Trajectories of Participation and Inequality
We study how of social involvement and cultural participation change over the course of people’s lives and place these trajectories in a long term historical context.
Convenor: Dr Andrew Miles
About the theme
This theme is interested in understanding how social and cultural participation has changed in the UK since 1945. We examine how people spend their leisure time, what their interests in the visual arts, music, reading, television, film and sport and other cultural activities are, and how these have changed in recent years. We want to understand how these forms of participation relate to different aspects of people’s lives - such as work, relationships and travel - and how individuals themselves understand and interpret their social and cultural lives.
The challenge of an historical and longitudinal perspective on participation and social change
There is a popular conception that people have retreated from participation in recent decades, with a resulting loss of social cohesion and civic engagement. We are sceptical of these arguments and recommend a broadening of the research agenda to recognize the importance of ‘ordinary’, everyday forms of engagement and activism.
We are therefore looking beneath and beyond 'indicator' models of participation to examine the often fluid and informal mechanisms which generate opaque, unorthodox and unappreciated kinds of engagement. It follows that we avoid prioritizing particular kinds of activity – for instance in voluntary associations or in traditional or ‘legitimate’ cultural institutions (museums, art galleries, etc) – in order to elaborate a comprehensive analysis more attuned to teasing out the links between everyday life practices and ‘mundane’ social and cultural involvements.
In this context, we are interested in how the delineation of social and cultural participation by government departments, businesses, the media, cultural institutions, voluntary organizations, academic researchers, and so on are themselves implicated in legitimizing and contesting what it means to be engaged, active and ‘included’.
A key part of our concern therefore lies in seeing how different agencies themselves construct indicators of engagement, so that we can recognize the absences, partialities and motives they entail.
Linking social inequality and participation
We are particularly interested to establish links between the study of social inequality and concerns with engagement and participation. Here we examine the changing relationship between elite and popular forms of social and cultural participation.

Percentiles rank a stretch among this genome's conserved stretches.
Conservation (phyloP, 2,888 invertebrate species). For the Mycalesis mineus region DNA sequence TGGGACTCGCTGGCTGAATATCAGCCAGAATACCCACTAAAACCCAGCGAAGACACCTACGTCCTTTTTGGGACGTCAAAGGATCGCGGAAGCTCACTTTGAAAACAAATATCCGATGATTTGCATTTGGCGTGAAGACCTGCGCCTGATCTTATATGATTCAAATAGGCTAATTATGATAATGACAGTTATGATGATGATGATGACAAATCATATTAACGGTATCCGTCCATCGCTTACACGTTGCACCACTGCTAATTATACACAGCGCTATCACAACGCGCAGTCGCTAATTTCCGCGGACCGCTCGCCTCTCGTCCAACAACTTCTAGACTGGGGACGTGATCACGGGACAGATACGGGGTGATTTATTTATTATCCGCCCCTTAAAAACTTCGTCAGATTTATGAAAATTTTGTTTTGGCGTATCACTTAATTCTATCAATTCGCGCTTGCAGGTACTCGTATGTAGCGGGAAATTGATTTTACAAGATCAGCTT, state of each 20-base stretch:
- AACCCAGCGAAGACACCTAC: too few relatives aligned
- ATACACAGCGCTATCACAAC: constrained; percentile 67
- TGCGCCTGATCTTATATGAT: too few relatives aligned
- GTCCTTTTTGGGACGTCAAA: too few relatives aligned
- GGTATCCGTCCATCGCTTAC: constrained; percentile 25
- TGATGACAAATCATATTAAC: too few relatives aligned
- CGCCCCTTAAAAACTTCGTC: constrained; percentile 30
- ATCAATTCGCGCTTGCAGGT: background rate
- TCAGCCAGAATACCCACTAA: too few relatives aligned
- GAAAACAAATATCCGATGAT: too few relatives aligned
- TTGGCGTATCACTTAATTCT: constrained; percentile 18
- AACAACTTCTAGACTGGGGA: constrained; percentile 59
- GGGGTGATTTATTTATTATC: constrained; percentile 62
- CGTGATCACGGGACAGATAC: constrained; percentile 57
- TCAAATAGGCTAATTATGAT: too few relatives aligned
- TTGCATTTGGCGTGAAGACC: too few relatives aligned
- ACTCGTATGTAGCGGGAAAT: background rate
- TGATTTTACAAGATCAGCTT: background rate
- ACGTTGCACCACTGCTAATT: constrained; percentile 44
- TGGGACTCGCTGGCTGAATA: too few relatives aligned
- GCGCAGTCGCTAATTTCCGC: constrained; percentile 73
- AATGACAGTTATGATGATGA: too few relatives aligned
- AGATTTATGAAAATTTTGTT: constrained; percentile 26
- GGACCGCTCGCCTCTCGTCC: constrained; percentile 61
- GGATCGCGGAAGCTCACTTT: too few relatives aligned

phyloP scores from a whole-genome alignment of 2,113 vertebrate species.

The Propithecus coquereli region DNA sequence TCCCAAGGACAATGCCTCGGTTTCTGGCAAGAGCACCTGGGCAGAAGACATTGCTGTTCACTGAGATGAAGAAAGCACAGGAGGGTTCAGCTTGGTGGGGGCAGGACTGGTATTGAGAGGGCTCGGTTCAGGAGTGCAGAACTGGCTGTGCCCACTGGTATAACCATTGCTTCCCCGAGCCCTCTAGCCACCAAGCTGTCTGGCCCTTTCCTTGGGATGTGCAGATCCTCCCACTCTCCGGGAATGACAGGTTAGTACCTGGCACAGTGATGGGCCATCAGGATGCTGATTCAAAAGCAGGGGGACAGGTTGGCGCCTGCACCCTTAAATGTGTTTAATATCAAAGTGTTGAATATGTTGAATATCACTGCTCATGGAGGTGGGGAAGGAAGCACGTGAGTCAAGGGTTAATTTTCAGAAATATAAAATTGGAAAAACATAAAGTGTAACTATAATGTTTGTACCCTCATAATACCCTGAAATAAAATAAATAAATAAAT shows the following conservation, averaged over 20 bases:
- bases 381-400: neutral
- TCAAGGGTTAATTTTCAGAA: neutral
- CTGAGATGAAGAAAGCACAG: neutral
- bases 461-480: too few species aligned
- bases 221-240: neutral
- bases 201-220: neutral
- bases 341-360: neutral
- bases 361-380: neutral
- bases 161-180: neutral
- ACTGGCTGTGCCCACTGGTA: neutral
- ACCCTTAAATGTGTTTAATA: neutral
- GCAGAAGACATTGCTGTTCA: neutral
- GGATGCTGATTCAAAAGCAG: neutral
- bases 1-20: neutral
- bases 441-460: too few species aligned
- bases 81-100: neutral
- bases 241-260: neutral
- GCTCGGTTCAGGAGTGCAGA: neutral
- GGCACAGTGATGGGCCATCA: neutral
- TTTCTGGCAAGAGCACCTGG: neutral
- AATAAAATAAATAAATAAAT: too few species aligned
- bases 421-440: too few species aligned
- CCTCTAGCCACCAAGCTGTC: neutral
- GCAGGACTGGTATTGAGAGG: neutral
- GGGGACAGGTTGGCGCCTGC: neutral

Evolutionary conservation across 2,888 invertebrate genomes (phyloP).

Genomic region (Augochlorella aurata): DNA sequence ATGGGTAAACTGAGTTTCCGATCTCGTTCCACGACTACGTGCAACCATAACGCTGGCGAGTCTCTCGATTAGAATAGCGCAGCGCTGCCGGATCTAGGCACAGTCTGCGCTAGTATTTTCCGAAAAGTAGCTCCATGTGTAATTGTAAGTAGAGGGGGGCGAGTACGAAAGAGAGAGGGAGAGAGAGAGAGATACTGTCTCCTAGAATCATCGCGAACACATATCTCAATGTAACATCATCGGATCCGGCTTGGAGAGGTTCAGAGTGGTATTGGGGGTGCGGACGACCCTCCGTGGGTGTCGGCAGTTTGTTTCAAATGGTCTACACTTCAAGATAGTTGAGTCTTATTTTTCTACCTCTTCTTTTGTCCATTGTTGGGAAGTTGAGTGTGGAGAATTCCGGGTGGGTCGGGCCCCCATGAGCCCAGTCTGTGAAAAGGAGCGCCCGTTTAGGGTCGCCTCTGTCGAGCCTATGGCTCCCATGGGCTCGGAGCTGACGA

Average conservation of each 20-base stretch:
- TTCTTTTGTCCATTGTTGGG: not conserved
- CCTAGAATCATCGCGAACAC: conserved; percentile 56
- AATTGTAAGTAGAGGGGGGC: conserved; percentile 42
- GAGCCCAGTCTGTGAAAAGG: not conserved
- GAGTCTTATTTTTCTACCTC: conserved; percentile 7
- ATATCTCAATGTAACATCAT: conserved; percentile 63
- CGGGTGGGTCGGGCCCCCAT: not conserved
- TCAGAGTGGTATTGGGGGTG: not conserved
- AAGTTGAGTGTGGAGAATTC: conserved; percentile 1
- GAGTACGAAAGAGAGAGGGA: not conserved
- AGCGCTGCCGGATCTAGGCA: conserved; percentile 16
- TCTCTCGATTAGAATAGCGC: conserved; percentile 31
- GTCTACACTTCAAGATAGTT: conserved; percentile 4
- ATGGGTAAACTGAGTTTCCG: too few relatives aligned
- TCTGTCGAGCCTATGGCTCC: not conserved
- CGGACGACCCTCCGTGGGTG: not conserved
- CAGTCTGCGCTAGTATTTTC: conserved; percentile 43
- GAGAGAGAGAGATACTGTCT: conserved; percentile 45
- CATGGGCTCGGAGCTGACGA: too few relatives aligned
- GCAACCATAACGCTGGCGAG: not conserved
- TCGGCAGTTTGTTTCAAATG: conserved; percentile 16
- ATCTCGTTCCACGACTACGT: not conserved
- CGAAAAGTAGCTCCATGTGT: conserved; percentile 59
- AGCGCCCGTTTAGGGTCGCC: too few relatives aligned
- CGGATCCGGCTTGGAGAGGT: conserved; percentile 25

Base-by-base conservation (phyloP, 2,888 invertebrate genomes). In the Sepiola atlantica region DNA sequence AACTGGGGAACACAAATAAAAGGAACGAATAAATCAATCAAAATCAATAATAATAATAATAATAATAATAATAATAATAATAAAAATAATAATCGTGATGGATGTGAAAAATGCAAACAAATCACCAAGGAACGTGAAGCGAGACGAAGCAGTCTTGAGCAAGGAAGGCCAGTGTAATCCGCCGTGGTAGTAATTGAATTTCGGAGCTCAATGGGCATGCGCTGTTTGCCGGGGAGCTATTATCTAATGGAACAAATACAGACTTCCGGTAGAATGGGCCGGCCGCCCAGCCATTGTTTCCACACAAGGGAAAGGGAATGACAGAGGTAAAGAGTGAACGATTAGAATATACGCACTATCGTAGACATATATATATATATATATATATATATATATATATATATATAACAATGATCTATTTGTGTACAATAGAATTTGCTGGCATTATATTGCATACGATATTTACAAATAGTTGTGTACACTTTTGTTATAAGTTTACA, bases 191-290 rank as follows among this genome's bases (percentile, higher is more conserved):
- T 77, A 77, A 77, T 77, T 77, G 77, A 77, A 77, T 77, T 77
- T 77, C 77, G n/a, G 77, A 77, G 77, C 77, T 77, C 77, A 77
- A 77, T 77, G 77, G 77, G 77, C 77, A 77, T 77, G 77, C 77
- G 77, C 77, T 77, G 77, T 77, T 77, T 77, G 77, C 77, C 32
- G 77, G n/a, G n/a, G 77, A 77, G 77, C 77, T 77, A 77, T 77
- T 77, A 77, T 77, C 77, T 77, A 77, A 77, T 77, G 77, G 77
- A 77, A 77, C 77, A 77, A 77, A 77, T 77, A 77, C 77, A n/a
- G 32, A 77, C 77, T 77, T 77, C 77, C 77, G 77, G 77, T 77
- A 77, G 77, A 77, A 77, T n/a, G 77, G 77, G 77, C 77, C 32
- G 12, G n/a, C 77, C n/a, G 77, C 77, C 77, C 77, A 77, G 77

We pursue the argument that whereas in the post-war years popular and elite forms of engagement contested directly with each other, we have now entered a situation where participation is structured around unacknowledged middle class norms which indirectly disadvantage marginal populations of various kinds.
We therefore see it as important to develop more sophisticated historical accounts, which are also attuned to the role of lifecycle and generational processes in shaping people’s social and cultural activities.
Part of our work thus involves reflecting on developing theoretical frameworks, where we engage with issues arising from Bourdieu’s field analysis; urban sociological debates concerning segregation and the urban public realm; network processes; and interests in time, temporality and sequencing.
The local, national, and global
We pursue our interests on numerous scales, involving European collaborations, UK based studies, and projects focused on Manchester itself. Here we have, over the life of CRESC, developed a series of interconnected studies of Greater Manchester that explore diverse aspects of socio-cultural participation in this historically revolutionary city.
A site of radical restructuring encompassing the industrial capital of the 19th century cotton textile industry, a major centre for the new industries from the early 20th century, through to its recent re-incarnation as a service led city specializing in cultural, leisure, and tourist activity, Manchester is a perfect location to reflect on trajectories of engagement and involvement.
This theme’s key concerns are being explored in the following collaborative projects and networks:
- The Great British Class Survey
- The AHRC-funded Understanding Everyday Participation – Articulating Cultural Values project
- The EPSRC-funded Step-Change in travel and transport project
- The Stratification and Culture Research Network
Find out more
We explore how people spend their leisure time and how these have changed over time.